Vancouver school candidates differ on Common Core

Board incumbent Gillespie backs standards, foe Ross doesn't

By Susan Parrish, Columbian education reporter


photoKathy Gillespie
photoLisa Phifer Ross

Vancouver Public Schools board candidates

Kathy Gillespie

Age: 50.

Occupation: Full-time volunteer in district schools for 12 years; Vancouver Public Schools board director since 2009, board president 2012-13.

Campaign funds raised: None.

Endorsements: H-RoC, short for the Hand that Rocks the Cradle Rules the World, an independent, nonpartisan PAC committed to the advancement of women’s leadership.


Lisa Phifer Ross

Age: 46.

Occupation: Certified public accountant.

Campaign funds raised: Less than $5,000.

Endorsements: Clark County Republican Party.


Vancouver Public Schools board

Term: Four years.

Number of board members: Five.

What school board members do: The board of directors sets the policies and hires the superintendent, who reports directly to the board.

Compensation: Board members may receive a compensation of $50 per day, or a portion for attending board meetings or providing other services to the district, not to exceed $4,800 per year. Board members can choose to waive the compensation. According to state law, board members are reimbursed for their actual and necessary expenses for going to and returning from directors’ meetings, conferences or other meetings.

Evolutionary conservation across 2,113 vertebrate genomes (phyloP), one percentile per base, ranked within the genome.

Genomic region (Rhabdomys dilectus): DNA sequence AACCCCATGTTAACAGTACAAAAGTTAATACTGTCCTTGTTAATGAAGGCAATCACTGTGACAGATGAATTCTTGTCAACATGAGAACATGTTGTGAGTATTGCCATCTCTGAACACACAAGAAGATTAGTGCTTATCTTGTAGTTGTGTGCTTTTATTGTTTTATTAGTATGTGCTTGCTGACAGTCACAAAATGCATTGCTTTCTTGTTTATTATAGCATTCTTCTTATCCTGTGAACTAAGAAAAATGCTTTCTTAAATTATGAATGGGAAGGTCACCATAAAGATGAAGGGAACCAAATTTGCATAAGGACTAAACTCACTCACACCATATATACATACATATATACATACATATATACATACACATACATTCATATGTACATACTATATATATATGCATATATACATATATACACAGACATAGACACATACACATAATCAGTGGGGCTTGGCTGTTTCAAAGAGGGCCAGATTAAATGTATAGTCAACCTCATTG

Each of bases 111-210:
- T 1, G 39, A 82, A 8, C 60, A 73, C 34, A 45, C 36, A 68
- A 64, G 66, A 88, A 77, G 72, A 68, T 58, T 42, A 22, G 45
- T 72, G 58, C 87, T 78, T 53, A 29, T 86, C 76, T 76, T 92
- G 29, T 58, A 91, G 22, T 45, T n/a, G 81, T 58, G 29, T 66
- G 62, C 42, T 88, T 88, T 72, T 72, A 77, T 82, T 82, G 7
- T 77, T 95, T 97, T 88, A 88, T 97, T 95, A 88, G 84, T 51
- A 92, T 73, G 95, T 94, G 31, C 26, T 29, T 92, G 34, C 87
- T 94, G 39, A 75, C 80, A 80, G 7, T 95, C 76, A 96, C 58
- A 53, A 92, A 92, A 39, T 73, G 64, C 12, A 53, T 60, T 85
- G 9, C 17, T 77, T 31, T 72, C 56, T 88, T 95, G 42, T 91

The Common Core Standards: Candidates Kathy Gillespie and Lisa Phifer Ross hold opposing views of the Common Core Standards. Gillespie approves of the standards; Ross rejects the standards. Learn more about the Common Core Standards.

Kathy Gillespie and Lisa Phifer Ross will face each other for a seat on the Vancouver Public Schools board. Meanwhile, incumbent Mark F. Stoker is unopposed for re-election to his seat.

Incumbent Gillespie has served on the board since 2009 and was board president during the 2012-13 school year. A longtime volunteer in the district's schools, Gillespie said her strengths are "involvement with parents, students and staff plus four years working with the school board."